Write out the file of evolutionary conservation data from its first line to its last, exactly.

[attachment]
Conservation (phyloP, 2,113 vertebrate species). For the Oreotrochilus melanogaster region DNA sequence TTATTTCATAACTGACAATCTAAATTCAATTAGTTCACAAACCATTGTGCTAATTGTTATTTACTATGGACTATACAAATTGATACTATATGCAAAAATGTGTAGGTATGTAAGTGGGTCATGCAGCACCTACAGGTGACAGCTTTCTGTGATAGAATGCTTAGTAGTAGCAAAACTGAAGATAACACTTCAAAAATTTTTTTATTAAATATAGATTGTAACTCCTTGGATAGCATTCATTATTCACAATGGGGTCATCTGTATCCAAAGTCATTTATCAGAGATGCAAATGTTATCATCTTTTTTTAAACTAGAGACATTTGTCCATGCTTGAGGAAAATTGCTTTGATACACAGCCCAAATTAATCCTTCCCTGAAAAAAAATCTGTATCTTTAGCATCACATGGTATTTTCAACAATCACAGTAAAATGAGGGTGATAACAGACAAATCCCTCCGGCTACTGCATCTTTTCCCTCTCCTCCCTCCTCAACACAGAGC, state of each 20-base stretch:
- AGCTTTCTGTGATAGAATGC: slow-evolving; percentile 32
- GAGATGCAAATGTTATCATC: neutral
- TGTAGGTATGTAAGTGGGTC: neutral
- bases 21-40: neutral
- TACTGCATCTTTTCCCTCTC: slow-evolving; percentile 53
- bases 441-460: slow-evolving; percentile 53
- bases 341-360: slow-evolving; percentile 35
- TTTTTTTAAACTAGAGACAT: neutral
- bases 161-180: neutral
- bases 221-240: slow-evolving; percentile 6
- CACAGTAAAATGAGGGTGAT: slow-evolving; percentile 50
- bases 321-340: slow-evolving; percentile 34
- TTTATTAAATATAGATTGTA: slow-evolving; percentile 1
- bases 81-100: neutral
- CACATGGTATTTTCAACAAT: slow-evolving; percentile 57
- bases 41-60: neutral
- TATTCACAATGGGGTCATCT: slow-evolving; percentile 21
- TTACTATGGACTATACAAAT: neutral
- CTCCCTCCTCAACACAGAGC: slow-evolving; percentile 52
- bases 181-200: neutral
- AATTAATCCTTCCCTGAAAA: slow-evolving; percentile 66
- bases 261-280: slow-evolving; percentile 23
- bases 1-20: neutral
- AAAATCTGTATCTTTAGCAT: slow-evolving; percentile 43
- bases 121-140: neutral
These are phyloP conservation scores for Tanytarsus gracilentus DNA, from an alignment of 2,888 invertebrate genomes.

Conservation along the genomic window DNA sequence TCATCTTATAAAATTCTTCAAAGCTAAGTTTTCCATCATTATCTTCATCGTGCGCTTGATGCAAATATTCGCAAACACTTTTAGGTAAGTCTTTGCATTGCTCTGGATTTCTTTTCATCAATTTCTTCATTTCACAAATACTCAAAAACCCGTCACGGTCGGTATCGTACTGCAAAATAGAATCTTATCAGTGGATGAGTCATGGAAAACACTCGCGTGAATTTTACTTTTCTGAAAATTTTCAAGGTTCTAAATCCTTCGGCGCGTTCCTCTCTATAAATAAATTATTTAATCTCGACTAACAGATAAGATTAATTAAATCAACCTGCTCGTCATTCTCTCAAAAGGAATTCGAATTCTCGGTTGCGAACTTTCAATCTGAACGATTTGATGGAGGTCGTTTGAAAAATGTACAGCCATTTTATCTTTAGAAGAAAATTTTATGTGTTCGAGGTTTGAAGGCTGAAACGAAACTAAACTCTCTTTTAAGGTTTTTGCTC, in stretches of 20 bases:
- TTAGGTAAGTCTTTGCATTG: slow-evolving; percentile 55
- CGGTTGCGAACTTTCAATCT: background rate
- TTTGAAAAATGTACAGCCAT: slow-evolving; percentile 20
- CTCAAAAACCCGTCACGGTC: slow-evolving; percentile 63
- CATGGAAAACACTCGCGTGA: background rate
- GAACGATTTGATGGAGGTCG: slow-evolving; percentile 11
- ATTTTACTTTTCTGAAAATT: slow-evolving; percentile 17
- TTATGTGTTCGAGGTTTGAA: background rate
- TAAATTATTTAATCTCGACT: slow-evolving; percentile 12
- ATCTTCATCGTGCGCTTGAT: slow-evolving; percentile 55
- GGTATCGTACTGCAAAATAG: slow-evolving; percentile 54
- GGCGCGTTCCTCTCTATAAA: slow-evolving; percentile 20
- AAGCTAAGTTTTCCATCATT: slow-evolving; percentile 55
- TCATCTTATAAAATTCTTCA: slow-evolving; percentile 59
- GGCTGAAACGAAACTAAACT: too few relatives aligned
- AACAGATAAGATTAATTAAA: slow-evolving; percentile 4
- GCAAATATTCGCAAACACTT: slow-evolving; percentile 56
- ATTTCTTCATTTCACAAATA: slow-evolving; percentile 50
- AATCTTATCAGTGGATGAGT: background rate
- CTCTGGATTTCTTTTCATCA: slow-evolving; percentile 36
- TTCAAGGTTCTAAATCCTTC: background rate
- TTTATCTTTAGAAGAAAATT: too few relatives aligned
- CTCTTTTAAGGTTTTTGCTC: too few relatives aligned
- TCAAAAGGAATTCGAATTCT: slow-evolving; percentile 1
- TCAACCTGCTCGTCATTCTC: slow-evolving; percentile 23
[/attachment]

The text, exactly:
Conservation (phyloP, 2,113 vertebrate species). For the Oreotrochilus melanogaster region DNA sequence TTATTTCATAACTGACAATCTAAATTCAATTAGTTCACAAACCATTGTGCTAATTGTTATTTACTATGGACTATACAAATTGATACTATATGCAAAAATGTGTAGGTATGTAAGTGGGTCATGCAGCACCTACAGGTGACAGCTTTCTGTGATAGAATGCTTAGTAGTAGCAAAACTGAAGATAACACTTCAAAAATTTTTTTATTAAATATAGATTGTAACTCCTTGGATAGCATTCATTATTCACAATGGGGTCATCTGTATCCAAAGTCATTTATCAGAGATGCAAATGTTATCATCTTTTTTTAAACTAGAGACATTTGTCCATGCTTGAGGAAAATTGCTTTGATACACAGCCCAAATTAATCCTTCCCTGAAAAAAAATCTGTATCTTTAGCATCACATGGTATTTTCAACAATCACAGTAAAATGAGGGTGATAACAGACAAATCCCTCCGGCTACTGCATCTTTTCCCTCTCCTCCCTCCTCAACACAGAGC, state of each 20-base stretch:
- AGCTTTCTGTGATAGAATGC: slow-evolving; percentile 32
- GAGATGCAAATGTTATCATC: neutral
- TGTAGGTATGTAAGTGGGTC: neutral
- bases 21-40: neutral
- TACTGCATCTTTTCCCTCTC: slow-evolving; percentile 53
- bases 441-460: slow-evolving; percentile 53
- bases 341-360: slow-evolving; percentile 35
- TTTTTTTAAACTAGAGACAT: neutral
- bases 161-180: neutral
- bases 221-240: slow-evolving; percentile 6
- CACAGTAAAATGAGGGTGAT: slow-evolving; percentile 50
- bases 321-340: slow-evolving; percentile 34
- TTTATTAAATATAGATTGTA: slow-evolving; percentile 1
- bases 81-100: neutral
- CACATGGTATTTTCAACAAT: slow-evolving; percentile 57
- bases 41-60: neutral
- TATTCACAATGGGGTCATCT: slow-evolving; percentile 21
- TTACTATGGACTATACAAAT: neutral
- CTCCCTCCTCAACACAGAGC: slow-evolving; percentile 52
- bases 181-200: neutral
- AATTAATCCTTCCCTGAAAA: slow-evolving; percentile 66
- bases 261-280: slow-evolving; percentile 23
- bases 1-20: neutral
- AAAATCTGTATCTTTAGCAT: slow-evolving; percentile 43
- bases 121-140: neutral
These are phyloP conservation scores for Tanytarsus gracilentus DNA, from an alignment of 2,888 invertebrate genomes.

Conservation along the genomic window DNA sequence TCATCTTATAAAATTCTTCAAAGCTAAGTTTTCCATCATTATCTTCATCGTGCGCTTGATGCAAATATTCGCAAACACTTTTAGGTAAGTCTTTGCATTGCTCTGGATTTCTTTTCATCAATTTCTTCATTTCACAAATACTCAAAAACCCGTCACGGTCGGTATCGTACTGCAAAATAGAATCTTATCAGTGGATGAGTCATGGAAAACACTCGCGTGAATTTTACTTTTCTGAAAATTTTCAAGGTTCTAAATCCTTCGGCGCGTTCCTCTCTATAAATAAATTATTTAATCTCGACTAACAGATAAGATTAATTAAATCAACCTGCTCGTCATTCTCTCAAAAGGAATTCGAATTCTCGGTTGCGAACTTTCAATCTGAACGATTTGATGGAGGTCGTTTGAAAAATGTACAGCCATTTTATCTTTAGAAGAAAATTTTATGTGTTCGAGGTTTGAAGGCTGAAACGAAACTAAACTCTCTTTTAAGGTTTTTGCTC, in stretches of 20 bases:
- TTAGGTAAGTCTTTGCATTG: slow-evolving; percentile 55
- CGGTTGCGAACTTTCAATCT: background rate
- TTTGAAAAATGTACAGCCAT: slow-evolving; percentile 20
- CTCAAAAACCCGTCACGGTC: slow-evolving; percentile 63
- CATGGAAAACACTCGCGTGA: background rate
- GAACGATTTGATGGAGGTCG: slow-evolving; percentile 11
- ATTTTACTTTTCTGAAAATT: slow-evolving; percentile 17
- TTATGTGTTCGAGGTTTGAA: background rate
- TAAATTATTTAATCTCGACT: slow-evolving; percentile 12
- ATCTTCATCGTGCGCTTGAT: slow-evolving; percentile 55
- GGTATCGTACTGCAAAATAG: slow-evolving; percentile 54
- GGCGCGTTCCTCTCTATAAA: slow-evolving; percentile 20
- AAGCTAAGTTTTCCATCATT: slow-evolving; percentile 55
- TCATCTTATAAAATTCTTCA: slow-evolving; percentile 59
- GGCTGAAACGAAACTAAACT: too few relatives aligned
- AACAGATAAGATTAATTAAA: slow-evolving; percentile 4
- GCAAATATTCGCAAACACTT: slow-evolving; percentile 56
- ATTTCTTCATTTCACAAATA: slow-evolving; percentile 50
- AATCTTATCAGTGGATGAGT: background rate
- CTCTGGATTTCTTTTCATCA: slow-evolving; percentile 36
- TTCAAGGTTCTAAATCCTTC: background rate
- TTTATCTTTAGAAGAAAATT: too few relatives aligned
- CTCTTTTAAGGTTTTTGCTC: too few relatives aligned
- TCAAAAGGAATTCGAATTCT: slow-evolving; percentile 1
- TCAACCTGCTCGTCATTCTC: slow-evolving; percentile 23